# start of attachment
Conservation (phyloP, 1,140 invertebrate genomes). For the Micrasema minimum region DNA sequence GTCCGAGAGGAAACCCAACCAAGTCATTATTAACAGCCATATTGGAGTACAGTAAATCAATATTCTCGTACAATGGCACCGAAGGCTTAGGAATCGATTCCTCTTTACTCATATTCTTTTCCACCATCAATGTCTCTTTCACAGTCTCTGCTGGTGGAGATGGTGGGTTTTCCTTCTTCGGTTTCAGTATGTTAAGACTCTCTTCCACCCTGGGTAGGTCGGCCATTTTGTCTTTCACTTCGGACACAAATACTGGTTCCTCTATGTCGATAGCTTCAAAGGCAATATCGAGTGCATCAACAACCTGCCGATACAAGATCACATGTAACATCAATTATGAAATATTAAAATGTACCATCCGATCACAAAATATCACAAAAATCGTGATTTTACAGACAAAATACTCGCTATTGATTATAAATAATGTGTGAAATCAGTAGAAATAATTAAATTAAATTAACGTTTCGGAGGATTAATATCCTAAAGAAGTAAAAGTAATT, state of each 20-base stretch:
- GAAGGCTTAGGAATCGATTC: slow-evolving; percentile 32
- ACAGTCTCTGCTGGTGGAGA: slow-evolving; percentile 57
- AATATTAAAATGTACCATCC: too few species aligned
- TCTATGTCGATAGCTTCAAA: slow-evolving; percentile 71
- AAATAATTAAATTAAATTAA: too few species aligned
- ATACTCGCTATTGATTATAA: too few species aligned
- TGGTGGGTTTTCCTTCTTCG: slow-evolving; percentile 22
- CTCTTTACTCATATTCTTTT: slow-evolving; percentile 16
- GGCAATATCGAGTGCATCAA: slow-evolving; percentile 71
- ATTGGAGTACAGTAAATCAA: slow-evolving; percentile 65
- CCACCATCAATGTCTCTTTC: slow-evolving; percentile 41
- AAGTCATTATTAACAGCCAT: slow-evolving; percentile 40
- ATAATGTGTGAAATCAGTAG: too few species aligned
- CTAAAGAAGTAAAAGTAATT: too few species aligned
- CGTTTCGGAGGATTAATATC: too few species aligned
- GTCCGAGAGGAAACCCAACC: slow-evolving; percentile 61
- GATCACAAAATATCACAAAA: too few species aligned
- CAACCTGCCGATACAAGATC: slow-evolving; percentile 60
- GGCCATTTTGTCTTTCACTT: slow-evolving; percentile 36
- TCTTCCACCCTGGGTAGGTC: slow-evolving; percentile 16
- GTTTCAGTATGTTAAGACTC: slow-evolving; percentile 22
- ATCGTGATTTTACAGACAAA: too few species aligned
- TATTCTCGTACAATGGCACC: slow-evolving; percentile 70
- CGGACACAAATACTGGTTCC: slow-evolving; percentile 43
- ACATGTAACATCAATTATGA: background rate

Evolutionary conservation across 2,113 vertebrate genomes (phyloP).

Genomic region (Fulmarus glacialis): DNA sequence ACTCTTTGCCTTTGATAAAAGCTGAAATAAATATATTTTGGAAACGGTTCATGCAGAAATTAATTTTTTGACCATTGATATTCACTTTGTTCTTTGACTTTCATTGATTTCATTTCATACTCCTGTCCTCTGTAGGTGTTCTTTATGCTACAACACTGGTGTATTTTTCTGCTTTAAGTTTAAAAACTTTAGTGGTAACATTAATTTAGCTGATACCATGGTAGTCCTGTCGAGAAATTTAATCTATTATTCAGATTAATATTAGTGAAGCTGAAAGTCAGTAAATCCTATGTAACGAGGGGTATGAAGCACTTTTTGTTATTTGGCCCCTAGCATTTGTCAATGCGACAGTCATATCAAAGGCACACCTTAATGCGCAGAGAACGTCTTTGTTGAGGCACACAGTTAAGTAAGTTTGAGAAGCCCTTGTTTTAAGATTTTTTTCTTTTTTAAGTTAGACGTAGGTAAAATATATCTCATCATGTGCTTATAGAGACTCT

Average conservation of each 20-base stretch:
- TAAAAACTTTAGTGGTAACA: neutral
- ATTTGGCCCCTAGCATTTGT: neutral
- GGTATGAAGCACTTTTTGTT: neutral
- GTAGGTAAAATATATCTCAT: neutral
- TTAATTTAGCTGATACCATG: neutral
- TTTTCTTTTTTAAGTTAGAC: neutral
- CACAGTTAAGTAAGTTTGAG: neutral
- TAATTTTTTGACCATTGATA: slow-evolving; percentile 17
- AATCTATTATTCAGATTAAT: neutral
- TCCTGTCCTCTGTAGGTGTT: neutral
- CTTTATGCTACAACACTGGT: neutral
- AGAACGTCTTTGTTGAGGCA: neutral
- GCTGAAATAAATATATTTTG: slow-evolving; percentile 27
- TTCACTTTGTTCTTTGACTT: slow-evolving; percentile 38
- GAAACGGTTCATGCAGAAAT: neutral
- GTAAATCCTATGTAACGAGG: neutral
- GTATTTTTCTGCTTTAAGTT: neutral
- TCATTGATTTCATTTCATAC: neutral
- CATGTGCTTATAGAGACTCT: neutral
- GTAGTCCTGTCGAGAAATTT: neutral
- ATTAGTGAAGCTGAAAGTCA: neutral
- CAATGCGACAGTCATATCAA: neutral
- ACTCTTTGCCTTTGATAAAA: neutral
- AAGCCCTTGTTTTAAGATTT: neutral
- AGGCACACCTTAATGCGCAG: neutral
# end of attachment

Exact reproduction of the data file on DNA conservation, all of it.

Conservation (phyloP, 1,140 invertebrate genomes). For the Micrasema minimum region DNA sequence GTCCGAGAGGAAACCCAACCAAGTCATTATTAACAGCCATATTGGAGTACAGTAAATCAATATTCTCGTACAATGGCACCGAAGGCTTAGGAATCGATTCCTCTTTACTCATATTCTTTTCCACCATCAATGTCTCTTTCACAGTCTCTGCTGGTGGAGATGGTGGGTTTTCCTTCTTCGGTTTCAGTATGTTAAGACTCTCTTCCACCCTGGGTAGGTCGGCCATTTTGTCTTTCACTTCGGACACAAATACTGGTTCCTCTATGTCGATAGCTTCAAAGGCAATATCGAGTGCATCAACAACCTGCCGATACAAGATCACATGTAACATCAATTATGAAATATTAAAATGTACCATCCGATCACAAAATATCACAAAAATCGTGATTTTACAGACAAAATACTCGCTATTGATTATAAATAATGTGTGAAATCAGTAGAAATAATTAAATTAAATTAACGTTTCGGAGGATTAATATCCTAAAGAAGTAAAAGTAATT, state of each 20-base stretch:
- GAAGGCTTAGGAATCGATTC: slow-evolving; percentile 32
- ACAGTCTCTGCTGGTGGAGA: slow-evolving; percentile 57
- AATATTAAAATGTACCATCC: too few species aligned
- TCTATGTCGATAGCTTCAAA: slow-evolving; percentile 71
- AAATAATTAAATTAAATTAA: too few species aligned
- ATACTCGCTATTGATTATAA: too few species aligned
- TGGTGGGTTTTCCTTCTTCG: slow-evolving; percentile 22
- CTCTTTACTCATATTCTTTT: slow-evolving; percentile 16
- GGCAATATCGAGTGCATCAA: slow-evolving; percentile 71
- ATTGGAGTACAGTAAATCAA: slow-evolving; percentile 65
- CCACCATCAATGTCTCTTTC: slow-evolving; percentile 41
- AAGTCATTATTAACAGCCAT: slow-evolving; percentile 40
- ATAATGTGTGAAATCAGTAG: too few species aligned
- CTAAAGAAGTAAAAGTAATT: too few species aligned
- CGTTTCGGAGGATTAATATC: too few species aligned
- GTCCGAGAGGAAACCCAACC: slow-evolving; percentile 61
- GATCACAAAATATCACAAAA: too few species aligned
- CAACCTGCCGATACAAGATC: slow-evolving; percentile 60
- GGCCATTTTGTCTTTCACTT: slow-evolving; percentile 36
- TCTTCCACCCTGGGTAGGTC: slow-evolving; percentile 16
- GTTTCAGTATGTTAAGACTC: slow-evolving; percentile 22
- ATCGTGATTTTACAGACAAA: too few species aligned
- TATTCTCGTACAATGGCACC: slow-evolving; percentile 70
- CGGACACAAATACTGGTTCC: slow-evolving; percentile 43
- ACATGTAACATCAATTATGA: background rate

Evolutionary conservation across 2,113 vertebrate genomes (phyloP).

Genomic region (Fulmarus glacialis): DNA sequence ACTCTTTGCCTTTGATAAAAGCTGAAATAAATATATTTTGGAAACGGTTCATGCAGAAATTAATTTTTTGACCATTGATATTCACTTTGTTCTTTGACTTTCATTGATTTCATTTCATACTCCTGTCCTCTGTAGGTGTTCTTTATGCTACAACACTGGTGTATTTTTCTGCTTTAAGTTTAAAAACTTTAGTGGTAACATTAATTTAGCTGATACCATGGTAGTCCTGTCGAGAAATTTAATCTATTATTCAGATTAATATTAGTGAAGCTGAAAGTCAGTAAATCCTATGTAACGAGGGGTATGAAGCACTTTTTGTTATTTGGCCCCTAGCATTTGTCAATGCGACAGTCATATCAAAGGCACACCTTAATGCGCAGAGAACGTCTTTGTTGAGGCACACAGTTAAGTAAGTTTGAGAAGCCCTTGTTTTAAGATTTTTTTCTTTTTTAAGTTAGACGTAGGTAAAATATATCTCATCATGTGCTTATAGAGACTCT

Average conservation of each 20-base stretch:
- TAAAAACTTTAGTGGTAACA: neutral
- ATTTGGCCCCTAGCATTTGT: neutral
- GGTATGAAGCACTTTTTGTT: neutral
- GTAGGTAAAATATATCTCAT: neutral
- TTAATTTAGCTGATACCATG: neutral
- TTTTCTTTTTTAAGTTAGAC: neutral
- CACAGTTAAGTAAGTTTGAG: neutral
- TAATTTTTTGACCATTGATA: slow-evolving; percentile 17
- AATCTATTATTCAGATTAAT: neutral
- TCCTGTCCTCTGTAGGTGTT: neutral
- CTTTATGCTACAACACTGGT: neutral
- AGAACGTCTTTGTTGAGGCA: neutral
- GCTGAAATAAATATATTTTG: slow-evolving; percentile 27
- TTCACTTTGTTCTTTGACTT: slow-evolving; percentile 38
- GAAACGGTTCATGCAGAAAT: neutral
- GTAAATCCTATGTAACGAGG: neutral
- GTATTTTTCTGCTTTAAGTT: neutral
- TCATTGATTTCATTTCATAC: neutral
- CATGTGCTTATAGAGACTCT: neutral
- GTAGTCCTGTCGAGAAATTT: neutral
- ATTAGTGAAGCTGAAAGTCA: neutral
- CAATGCGACAGTCATATCAA: neutral
- ACTCTTTGCCTTTGATAAAA: neutral
- AAGCCCTTGTTTTAAGATTT: neutral
- AGGCACACCTTAATGCGCAG: neutral